• December 21, 2014

School competition benefits food bank

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Posted: Friday, November 9, 2012 4:30 am

Spurred on by compassion and competition, two middle schools battled it out — and the winner was the local food pantry.

Union Grove Middle School and Eastern Hills Middle School decided to fill the shelves of the Harker Heights Food Care Center. In turn, a group of Student Council leaders at Union Grove decided to make it interesting.

Union Grove principal Dagmar Harris agreed with her students that a competition with cross-town rival Eastern Hills could only increase the volume of the food drive, she said.

She and Eastern Hills principal Jamie Blassingame decided the losing principal would serve pizza to the top-donating students of the winning school.

Together, the schools collected 7,581 non-perishable food items for donation. Union Grove students and staff raised 2,521 and Eastern Hills collected 5,060 items.

“Community service and helping others is big here,” Blassingame said. “We really went all out.”

In September, the two principals started talking about a newspaper story on the food care center’s extreme need for donated foods.

Harris posted the story in a school hallway and the Student Council Principal Advisory Committee suggested a competitive drive to add interest.

“I’ve been excited by their willingness to give back,” Harris said of her students. “They have been doing the groundwork, and I think it will make them better citizens.”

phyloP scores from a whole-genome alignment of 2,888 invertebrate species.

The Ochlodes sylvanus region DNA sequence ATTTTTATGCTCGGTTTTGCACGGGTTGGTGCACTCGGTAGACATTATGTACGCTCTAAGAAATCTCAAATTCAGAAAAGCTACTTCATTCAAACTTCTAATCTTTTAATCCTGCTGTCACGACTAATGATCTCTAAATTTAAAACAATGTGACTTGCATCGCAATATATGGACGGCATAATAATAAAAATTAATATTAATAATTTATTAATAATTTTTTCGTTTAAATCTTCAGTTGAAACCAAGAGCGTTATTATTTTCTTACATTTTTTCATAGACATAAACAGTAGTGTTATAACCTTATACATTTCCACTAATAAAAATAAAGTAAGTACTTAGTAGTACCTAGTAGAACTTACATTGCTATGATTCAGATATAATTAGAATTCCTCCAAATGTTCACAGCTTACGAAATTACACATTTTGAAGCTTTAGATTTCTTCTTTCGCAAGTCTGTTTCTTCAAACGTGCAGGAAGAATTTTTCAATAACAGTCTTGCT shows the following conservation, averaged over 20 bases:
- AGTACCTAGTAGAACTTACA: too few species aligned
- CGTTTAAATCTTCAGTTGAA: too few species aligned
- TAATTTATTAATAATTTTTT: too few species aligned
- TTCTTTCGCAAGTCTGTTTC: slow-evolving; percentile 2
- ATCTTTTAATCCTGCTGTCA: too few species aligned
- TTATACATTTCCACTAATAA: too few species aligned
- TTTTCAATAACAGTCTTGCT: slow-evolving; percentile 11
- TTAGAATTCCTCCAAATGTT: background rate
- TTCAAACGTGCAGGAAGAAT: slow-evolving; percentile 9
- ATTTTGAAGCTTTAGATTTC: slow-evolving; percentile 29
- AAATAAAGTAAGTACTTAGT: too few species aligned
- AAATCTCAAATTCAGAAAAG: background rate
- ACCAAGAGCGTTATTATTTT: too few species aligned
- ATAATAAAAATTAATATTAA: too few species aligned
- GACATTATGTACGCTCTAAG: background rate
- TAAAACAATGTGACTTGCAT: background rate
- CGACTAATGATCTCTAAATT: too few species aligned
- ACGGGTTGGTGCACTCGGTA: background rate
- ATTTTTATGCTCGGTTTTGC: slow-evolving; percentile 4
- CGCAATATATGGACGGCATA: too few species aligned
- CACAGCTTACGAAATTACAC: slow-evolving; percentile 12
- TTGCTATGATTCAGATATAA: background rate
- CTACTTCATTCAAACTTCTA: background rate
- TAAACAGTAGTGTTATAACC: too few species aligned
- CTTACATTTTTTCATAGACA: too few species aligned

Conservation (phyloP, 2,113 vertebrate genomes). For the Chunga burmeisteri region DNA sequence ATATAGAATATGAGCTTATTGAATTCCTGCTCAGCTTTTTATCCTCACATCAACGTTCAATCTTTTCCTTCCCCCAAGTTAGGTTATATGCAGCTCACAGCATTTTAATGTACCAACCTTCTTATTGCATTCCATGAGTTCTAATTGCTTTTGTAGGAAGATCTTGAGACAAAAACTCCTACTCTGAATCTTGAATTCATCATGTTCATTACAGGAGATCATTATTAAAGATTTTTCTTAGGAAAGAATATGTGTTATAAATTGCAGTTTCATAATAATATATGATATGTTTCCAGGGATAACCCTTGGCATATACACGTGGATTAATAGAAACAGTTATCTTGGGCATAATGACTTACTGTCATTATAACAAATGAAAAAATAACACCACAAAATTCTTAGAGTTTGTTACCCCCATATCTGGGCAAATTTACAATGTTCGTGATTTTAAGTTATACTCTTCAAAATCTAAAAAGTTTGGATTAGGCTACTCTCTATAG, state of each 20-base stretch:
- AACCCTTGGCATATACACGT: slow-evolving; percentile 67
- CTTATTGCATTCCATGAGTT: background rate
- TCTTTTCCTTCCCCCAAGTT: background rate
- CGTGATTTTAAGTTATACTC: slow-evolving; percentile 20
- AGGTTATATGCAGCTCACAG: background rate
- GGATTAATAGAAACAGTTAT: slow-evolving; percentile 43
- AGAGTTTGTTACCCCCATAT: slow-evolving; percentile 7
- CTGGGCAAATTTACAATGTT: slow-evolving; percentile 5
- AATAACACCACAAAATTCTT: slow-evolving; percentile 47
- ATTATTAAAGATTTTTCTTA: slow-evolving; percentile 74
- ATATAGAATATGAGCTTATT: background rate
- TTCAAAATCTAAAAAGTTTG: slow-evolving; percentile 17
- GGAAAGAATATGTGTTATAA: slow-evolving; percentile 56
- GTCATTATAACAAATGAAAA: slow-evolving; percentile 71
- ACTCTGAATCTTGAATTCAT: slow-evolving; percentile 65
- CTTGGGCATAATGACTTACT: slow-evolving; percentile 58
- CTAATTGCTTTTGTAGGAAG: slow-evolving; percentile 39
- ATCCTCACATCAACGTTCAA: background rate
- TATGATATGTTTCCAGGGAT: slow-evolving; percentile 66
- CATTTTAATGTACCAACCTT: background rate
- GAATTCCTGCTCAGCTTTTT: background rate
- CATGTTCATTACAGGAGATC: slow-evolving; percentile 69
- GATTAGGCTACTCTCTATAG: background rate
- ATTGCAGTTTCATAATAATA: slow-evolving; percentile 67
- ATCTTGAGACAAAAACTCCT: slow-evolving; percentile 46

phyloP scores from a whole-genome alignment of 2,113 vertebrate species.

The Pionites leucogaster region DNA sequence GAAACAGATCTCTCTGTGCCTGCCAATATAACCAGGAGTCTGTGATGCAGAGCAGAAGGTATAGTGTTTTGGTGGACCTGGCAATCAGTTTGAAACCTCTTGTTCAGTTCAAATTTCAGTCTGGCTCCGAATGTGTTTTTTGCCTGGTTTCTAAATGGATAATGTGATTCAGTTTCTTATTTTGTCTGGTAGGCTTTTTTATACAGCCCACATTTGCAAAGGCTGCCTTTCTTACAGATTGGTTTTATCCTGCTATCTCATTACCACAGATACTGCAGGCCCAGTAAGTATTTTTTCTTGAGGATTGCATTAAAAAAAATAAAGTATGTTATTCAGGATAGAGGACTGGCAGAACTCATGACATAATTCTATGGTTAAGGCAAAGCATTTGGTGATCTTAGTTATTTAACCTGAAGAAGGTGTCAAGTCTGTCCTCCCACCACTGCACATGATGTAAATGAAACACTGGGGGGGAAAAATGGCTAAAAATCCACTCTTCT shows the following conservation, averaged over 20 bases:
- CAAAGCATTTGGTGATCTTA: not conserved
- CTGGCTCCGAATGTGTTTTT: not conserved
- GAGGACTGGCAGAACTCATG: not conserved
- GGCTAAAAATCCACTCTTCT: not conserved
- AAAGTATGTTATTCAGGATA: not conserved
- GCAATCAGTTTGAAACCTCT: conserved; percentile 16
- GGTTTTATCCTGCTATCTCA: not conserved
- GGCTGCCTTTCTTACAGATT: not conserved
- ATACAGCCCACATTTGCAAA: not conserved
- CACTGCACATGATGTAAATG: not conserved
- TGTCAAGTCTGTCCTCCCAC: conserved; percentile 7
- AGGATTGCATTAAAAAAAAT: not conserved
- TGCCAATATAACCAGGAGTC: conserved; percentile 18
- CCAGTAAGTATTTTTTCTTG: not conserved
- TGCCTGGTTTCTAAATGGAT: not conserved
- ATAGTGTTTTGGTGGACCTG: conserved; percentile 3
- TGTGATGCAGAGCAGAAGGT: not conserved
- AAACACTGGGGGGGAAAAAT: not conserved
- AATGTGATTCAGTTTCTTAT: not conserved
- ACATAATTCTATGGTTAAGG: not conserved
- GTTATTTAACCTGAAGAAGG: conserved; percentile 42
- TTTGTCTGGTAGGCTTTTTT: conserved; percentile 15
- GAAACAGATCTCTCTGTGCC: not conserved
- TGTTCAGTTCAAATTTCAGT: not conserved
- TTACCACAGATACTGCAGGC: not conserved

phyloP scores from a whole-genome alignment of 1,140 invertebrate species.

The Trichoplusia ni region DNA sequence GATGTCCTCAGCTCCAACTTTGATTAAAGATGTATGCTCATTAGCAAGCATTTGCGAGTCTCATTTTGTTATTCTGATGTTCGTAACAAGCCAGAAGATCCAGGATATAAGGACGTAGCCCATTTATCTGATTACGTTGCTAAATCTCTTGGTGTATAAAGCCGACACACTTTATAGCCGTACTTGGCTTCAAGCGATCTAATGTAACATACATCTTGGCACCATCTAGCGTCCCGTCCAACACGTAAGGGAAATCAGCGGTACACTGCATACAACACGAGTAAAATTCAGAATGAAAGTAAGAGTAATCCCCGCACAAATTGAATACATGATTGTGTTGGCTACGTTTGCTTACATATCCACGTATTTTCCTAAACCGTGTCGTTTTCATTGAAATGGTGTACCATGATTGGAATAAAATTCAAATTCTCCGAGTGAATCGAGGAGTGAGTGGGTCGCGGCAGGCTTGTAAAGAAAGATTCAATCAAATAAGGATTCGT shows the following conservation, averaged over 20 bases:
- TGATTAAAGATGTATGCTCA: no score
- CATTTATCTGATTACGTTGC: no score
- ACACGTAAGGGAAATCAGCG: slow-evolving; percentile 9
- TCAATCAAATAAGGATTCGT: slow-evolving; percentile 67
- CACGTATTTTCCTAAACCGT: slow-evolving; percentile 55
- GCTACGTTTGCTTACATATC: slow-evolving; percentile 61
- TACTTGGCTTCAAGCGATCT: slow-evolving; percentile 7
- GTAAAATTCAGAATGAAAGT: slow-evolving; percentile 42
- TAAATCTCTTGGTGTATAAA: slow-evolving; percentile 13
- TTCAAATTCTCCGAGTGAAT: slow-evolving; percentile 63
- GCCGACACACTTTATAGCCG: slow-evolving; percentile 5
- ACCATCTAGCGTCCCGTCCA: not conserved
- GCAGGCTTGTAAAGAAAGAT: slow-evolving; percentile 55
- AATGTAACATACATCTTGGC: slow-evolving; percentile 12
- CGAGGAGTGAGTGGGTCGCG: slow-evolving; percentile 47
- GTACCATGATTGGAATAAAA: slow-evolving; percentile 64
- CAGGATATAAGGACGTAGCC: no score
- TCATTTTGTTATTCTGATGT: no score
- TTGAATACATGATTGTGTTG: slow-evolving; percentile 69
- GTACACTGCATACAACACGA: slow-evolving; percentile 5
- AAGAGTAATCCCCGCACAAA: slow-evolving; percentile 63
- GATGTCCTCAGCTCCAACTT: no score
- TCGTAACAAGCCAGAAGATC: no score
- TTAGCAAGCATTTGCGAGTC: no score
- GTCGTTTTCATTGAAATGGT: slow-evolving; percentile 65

Union Grove promoted the drive as an effort to fill the principal’s office with cans. Early this week, only a narrow walkway was visible on Harris’ office floor.

Eastern Hills’ efforts centered on activity periods called Panther Time. Coach Latisha McGee didn’t have a Panther Time group so she jumped in with a hallway neighbor, a special education FASP Life Skills class and teacher Blake Thomason.

McGee’s enthusiasm sparked other classes to give more and the numbers escalated.

She gave the students in her adopted class a goal and assured them that she would make sure they reached it.

“I’m a competitive person,” McGee said. “They responded overwhelmingly, and I came up with the rest. I wanted them to win the celebration.”

The Thomason/McGee class raised 804 items. Also at Eastern Hills, Diana Stock’s class raised 638 items and Clarneva Pierre’s class raised 566 items.

“The kids really got on board,” Blassingame said, explaining that in the middle of the drive when they heard they were 70 cans behind Union Grove, students started calling their parents asking to purchase soup and noodles.

“The big winner is the food pantry,” Blassingame said.

“It was important because we were helping our community, especially people who are hungry,” said Sarah Chon, eighth-grader and Union Grove Student Council president.

“I was happy with how much we got,” she said. “It was more than I expected.”

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